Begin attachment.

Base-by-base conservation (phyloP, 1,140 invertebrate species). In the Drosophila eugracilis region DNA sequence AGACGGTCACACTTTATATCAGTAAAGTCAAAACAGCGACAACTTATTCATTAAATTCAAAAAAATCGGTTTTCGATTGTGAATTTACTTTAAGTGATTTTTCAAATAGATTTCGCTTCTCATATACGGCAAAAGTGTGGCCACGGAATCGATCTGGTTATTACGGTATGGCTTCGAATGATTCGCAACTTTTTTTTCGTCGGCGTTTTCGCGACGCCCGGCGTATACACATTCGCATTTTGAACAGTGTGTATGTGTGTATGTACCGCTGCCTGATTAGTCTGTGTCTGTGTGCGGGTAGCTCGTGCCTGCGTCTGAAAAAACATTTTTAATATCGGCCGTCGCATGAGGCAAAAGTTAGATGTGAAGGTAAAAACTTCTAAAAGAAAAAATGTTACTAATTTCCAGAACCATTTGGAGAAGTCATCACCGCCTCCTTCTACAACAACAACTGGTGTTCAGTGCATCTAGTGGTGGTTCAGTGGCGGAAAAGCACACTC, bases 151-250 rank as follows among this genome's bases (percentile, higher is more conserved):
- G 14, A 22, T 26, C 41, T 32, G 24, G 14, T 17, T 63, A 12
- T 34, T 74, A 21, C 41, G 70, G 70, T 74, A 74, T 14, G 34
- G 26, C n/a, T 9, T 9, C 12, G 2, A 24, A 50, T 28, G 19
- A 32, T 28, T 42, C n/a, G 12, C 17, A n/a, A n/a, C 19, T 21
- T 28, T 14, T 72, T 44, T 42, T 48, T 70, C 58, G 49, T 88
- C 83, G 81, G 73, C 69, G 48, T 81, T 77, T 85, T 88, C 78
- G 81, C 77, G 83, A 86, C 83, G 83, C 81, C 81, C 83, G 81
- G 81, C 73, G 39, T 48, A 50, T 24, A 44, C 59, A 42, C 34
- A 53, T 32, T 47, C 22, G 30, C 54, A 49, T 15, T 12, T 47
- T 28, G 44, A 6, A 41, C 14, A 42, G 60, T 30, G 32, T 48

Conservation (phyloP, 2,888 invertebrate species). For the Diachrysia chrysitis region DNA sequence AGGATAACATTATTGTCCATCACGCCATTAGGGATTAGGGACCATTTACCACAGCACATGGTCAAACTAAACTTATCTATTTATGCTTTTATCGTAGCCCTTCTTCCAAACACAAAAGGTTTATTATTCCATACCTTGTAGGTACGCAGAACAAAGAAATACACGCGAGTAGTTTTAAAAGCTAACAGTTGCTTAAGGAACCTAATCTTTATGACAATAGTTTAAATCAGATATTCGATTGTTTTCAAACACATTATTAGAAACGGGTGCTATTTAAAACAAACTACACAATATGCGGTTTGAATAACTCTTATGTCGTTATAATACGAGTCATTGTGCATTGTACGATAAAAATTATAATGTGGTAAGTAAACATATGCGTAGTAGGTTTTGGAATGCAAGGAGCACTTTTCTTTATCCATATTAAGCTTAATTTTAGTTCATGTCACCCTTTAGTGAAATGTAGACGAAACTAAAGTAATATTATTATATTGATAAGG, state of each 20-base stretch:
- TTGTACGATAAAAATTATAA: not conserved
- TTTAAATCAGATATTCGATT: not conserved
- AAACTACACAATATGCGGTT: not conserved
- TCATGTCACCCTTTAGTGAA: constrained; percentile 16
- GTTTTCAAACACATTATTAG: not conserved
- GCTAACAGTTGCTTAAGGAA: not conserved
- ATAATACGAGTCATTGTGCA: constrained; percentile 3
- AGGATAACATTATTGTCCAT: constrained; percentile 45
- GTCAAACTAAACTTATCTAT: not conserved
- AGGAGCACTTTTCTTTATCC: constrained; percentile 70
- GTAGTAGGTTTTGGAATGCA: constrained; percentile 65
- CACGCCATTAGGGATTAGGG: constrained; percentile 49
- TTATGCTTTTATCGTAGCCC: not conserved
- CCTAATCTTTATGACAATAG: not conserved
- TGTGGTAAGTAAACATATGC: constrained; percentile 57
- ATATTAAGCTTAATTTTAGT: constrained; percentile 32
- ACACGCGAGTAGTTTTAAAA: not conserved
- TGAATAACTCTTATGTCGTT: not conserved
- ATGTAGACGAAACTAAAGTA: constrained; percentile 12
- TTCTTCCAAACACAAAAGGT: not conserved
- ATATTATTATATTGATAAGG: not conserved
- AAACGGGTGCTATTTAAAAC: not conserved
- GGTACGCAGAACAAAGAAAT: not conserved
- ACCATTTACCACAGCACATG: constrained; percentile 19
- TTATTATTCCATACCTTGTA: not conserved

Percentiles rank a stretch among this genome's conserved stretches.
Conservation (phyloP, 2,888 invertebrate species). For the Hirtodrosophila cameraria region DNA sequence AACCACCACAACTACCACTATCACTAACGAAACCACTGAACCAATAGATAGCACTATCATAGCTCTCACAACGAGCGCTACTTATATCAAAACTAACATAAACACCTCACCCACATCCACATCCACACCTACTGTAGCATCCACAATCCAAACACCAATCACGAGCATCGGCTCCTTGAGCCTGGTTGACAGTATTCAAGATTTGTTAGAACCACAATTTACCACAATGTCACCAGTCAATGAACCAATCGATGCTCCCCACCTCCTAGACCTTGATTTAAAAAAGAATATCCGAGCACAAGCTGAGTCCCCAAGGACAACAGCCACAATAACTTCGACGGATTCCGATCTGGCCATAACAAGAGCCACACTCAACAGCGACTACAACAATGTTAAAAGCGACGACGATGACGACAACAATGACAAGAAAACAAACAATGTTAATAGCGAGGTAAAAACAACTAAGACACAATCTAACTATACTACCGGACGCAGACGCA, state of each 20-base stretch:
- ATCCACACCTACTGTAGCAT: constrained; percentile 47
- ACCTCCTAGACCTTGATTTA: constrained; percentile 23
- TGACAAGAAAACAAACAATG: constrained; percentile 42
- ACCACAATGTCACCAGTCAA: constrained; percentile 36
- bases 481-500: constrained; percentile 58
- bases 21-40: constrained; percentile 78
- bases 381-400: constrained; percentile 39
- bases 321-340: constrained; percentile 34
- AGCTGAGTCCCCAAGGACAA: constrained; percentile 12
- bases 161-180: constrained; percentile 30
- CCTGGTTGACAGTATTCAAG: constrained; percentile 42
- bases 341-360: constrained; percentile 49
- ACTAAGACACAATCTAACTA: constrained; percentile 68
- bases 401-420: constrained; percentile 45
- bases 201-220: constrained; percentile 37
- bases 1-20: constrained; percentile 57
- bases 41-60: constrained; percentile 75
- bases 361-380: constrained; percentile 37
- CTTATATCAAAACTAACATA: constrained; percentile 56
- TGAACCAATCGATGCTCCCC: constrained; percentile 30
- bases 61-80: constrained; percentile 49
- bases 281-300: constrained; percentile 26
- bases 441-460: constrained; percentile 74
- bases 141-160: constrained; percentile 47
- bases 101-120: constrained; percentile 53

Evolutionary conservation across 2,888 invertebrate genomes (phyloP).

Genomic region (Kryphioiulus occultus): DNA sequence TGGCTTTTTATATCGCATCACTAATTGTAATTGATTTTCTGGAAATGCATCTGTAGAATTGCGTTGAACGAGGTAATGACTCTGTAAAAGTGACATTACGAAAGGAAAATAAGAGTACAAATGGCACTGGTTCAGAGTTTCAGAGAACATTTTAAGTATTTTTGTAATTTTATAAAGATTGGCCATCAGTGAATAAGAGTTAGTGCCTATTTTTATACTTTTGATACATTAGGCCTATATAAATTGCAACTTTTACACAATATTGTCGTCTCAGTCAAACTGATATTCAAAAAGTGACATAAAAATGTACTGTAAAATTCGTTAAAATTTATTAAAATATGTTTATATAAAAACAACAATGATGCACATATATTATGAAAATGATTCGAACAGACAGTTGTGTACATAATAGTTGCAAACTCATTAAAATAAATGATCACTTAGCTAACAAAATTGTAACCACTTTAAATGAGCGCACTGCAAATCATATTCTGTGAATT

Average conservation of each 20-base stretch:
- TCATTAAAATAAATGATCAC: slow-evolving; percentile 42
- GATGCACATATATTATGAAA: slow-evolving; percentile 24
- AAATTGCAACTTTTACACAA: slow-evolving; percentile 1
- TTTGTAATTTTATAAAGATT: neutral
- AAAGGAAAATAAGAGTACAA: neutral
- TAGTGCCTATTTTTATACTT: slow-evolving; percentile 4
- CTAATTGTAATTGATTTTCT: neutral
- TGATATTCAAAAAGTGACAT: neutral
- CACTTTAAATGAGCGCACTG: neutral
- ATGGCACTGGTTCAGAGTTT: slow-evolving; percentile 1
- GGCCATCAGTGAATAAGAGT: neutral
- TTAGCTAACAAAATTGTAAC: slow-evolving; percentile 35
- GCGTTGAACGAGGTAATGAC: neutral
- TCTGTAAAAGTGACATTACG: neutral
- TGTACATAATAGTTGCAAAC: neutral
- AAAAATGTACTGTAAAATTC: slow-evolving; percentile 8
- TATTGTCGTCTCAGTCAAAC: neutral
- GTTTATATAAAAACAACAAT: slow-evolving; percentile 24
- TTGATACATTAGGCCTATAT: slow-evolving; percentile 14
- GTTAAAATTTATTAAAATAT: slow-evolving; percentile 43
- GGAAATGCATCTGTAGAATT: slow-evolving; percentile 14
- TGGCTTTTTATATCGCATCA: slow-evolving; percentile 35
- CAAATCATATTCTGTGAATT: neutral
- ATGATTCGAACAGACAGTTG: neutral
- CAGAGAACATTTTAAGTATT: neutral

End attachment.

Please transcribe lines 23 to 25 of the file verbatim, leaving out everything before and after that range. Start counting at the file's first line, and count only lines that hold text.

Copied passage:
- GTAGTAGGTTTTGGAATGCA: constrained; percentile 65
- CACGCCATTAGGGATTAGGG: constrained; percentile 49
- TTATGCTTTTATCGTAGCCC: not conserved